A series of discharge ports 18 are spaced along the length of pipe sections 11. The discharge ports are illustrated as being along the upper surface of the pipe. A collar means 19 for controlling the flow of water from discharge ports 18 is associated with each discharge port. The collar means preferably takes the form of a snugly fitting, longitudinally split collar about pipe 11 at the location of each port. As shown in FIGS. 2-4, the sleeve is split at an angle so that edge 20 is beveled away from the surface of pipe 11. Usually some material will be removed from collar 19 so that the opening 21 formed by the split is large enough to completely expose discharge port 18 when in position as shown in FIG. 2. In this position, water flows from the discharge port in a straight stream. When the sleeve is rotated clockwise to bring the beveled edge 20 over the discharge port 18 as shown in FIG. 3, the water stream from discharge port 18 impinges against the edge causing the stream to form into a spray. When the sleeve is rotated counter clockwise to bring edge 22 over the discharge port, as shown in FIG. 4, the effective size of the port is reduced so the flow is restricted. By selective rotation of the sleeve, the flow from the discharge port can be restricted to a fine stream or a dribble, or by continued rotation, can be blocked off completely.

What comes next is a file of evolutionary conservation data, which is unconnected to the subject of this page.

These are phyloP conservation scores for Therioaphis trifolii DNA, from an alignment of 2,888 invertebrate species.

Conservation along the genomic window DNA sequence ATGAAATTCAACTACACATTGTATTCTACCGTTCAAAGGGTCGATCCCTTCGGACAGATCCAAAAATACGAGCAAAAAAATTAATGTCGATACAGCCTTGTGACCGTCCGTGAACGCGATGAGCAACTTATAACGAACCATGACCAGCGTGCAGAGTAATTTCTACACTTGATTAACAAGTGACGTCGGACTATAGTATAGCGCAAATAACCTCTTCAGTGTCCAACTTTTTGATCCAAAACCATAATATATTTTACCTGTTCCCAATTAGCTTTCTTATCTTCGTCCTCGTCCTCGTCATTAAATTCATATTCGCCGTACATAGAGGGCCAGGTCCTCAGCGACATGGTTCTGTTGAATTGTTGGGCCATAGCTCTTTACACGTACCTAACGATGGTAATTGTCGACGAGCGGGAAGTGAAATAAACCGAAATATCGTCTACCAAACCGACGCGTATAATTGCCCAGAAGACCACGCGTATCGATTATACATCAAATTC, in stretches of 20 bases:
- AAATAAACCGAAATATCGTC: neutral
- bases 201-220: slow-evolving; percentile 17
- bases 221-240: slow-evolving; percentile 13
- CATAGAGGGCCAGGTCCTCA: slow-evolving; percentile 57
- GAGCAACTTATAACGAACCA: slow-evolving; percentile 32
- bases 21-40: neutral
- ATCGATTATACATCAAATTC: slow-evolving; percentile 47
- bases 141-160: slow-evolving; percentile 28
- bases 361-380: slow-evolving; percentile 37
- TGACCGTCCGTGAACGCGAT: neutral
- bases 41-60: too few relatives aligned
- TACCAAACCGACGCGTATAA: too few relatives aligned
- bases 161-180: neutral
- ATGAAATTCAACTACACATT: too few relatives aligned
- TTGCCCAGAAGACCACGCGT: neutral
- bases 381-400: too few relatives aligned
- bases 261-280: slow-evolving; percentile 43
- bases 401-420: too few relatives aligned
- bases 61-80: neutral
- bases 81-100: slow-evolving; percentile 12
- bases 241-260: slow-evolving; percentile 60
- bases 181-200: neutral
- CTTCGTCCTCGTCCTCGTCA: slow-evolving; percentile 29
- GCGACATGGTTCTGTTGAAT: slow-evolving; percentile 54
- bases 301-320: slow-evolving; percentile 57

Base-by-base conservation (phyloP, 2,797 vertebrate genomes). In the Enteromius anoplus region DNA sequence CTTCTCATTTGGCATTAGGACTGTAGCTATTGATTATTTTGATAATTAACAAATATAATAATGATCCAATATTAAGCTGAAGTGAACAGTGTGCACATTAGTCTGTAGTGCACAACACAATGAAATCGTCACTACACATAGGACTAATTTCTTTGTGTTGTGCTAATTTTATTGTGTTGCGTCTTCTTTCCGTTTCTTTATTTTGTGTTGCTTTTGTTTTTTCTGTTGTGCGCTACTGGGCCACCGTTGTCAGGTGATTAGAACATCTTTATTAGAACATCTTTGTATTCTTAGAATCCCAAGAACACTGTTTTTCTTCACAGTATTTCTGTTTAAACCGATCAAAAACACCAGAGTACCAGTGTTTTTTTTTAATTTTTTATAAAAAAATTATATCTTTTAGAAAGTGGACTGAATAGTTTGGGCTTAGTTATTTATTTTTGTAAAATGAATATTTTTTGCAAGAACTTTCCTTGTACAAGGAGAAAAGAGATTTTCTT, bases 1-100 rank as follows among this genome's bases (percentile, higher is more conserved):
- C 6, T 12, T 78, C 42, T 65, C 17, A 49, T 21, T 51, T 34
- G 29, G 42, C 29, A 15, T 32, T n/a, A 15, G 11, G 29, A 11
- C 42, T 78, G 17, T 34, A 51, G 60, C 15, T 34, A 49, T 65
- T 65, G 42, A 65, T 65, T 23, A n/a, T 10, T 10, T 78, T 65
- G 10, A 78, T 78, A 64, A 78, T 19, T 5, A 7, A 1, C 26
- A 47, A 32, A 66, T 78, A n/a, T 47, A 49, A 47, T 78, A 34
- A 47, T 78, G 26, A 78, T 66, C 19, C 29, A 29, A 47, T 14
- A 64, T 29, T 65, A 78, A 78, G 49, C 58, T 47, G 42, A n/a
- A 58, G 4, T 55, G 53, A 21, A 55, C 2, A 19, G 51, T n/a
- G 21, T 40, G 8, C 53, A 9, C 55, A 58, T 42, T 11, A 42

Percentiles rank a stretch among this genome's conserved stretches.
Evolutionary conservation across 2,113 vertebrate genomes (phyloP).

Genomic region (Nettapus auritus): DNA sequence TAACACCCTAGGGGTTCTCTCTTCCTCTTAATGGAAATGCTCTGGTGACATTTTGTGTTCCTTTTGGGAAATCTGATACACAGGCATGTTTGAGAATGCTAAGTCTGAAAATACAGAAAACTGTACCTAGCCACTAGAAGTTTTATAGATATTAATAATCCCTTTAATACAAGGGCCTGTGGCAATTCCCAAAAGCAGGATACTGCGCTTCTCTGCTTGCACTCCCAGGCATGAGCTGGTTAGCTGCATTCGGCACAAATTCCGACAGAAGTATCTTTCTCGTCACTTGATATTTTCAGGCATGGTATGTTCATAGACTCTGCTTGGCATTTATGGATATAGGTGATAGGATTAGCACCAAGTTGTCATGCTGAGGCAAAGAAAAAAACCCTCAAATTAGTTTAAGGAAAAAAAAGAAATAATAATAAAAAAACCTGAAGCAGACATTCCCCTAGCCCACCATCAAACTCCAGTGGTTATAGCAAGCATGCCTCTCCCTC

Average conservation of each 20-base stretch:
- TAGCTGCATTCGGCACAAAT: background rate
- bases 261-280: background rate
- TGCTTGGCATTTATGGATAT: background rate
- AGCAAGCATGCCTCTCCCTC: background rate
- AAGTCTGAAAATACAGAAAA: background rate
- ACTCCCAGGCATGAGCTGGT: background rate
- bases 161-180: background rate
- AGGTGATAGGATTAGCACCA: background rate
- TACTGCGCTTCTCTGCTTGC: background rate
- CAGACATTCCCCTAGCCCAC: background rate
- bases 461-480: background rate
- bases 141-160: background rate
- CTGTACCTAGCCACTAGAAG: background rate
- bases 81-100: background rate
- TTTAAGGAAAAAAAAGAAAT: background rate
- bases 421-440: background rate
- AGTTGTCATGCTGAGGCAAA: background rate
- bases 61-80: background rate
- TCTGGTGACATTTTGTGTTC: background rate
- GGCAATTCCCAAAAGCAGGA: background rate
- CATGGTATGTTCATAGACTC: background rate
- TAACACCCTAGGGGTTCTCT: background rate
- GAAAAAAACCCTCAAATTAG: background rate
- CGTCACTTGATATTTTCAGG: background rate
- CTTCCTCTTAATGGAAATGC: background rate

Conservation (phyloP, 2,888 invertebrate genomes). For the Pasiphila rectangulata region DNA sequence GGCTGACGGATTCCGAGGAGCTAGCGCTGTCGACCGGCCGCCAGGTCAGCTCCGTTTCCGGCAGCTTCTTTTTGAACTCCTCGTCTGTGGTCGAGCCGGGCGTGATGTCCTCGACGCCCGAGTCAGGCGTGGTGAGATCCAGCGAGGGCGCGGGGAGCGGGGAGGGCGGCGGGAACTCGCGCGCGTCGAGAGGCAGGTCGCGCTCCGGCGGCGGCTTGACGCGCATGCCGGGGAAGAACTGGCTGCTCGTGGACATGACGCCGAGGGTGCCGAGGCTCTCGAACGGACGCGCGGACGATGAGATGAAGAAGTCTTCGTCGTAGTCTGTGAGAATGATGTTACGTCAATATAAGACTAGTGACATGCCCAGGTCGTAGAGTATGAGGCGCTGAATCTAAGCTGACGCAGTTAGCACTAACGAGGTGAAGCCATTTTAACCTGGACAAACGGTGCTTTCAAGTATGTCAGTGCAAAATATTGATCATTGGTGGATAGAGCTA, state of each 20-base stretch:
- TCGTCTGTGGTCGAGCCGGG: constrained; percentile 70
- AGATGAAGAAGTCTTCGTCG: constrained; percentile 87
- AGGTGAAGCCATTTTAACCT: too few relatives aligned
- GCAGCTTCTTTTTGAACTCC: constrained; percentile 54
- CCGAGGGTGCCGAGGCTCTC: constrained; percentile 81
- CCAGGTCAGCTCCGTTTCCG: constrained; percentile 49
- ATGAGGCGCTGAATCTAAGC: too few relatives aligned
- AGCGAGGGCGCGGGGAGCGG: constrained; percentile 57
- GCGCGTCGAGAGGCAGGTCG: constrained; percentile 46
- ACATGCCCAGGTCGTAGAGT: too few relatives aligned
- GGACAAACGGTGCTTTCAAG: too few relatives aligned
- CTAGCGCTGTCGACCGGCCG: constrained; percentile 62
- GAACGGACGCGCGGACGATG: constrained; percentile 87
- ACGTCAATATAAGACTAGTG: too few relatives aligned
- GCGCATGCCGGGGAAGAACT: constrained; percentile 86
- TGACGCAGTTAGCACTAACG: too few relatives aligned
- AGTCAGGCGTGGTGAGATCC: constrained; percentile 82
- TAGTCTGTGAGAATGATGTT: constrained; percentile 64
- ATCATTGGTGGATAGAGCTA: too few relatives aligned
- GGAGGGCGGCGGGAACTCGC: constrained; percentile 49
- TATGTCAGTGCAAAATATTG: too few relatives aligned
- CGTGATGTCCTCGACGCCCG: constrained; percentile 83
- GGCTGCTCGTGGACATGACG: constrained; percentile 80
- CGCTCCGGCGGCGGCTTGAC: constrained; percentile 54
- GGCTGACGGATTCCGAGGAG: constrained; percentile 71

Each pipe section 11 has a joining means at one end and has its other end adapted to mate with a joining means of another section. Thus, each pipe section 11 has a sleeve 25, FIGS. 1 and 5, secured to one end thereof. The sleeve is secured to the pipe so that a portion of it extends beyond the end of the pipe to receive the mating end, FIG. 6, of a pipe section therein. A short section of compressible hose 26, such as rubber or plastic hose, is secured interiorly of the end section 11 and extends beyond the end of such pipe section, but not as far as does sleeve 25. As a mating end of a pipe section 11 is pushed into sleeve 25, it will move over hose 26 so that hose 26 will span the joint between the two sections to prevent leakage of water. Sleeve 25 fits very snugly about pipe 11 and is preferably split, as at 27, FIG. 1, so that it can expand slightly as the mating end of a pipe section 11 is slid into it. This makes connecting the sections easier than would be the case if the sleeve was not split. Also, the outer edge 11a of mating pipe section 11 is beveled slightly to facilitate its entrance into sleeve 25.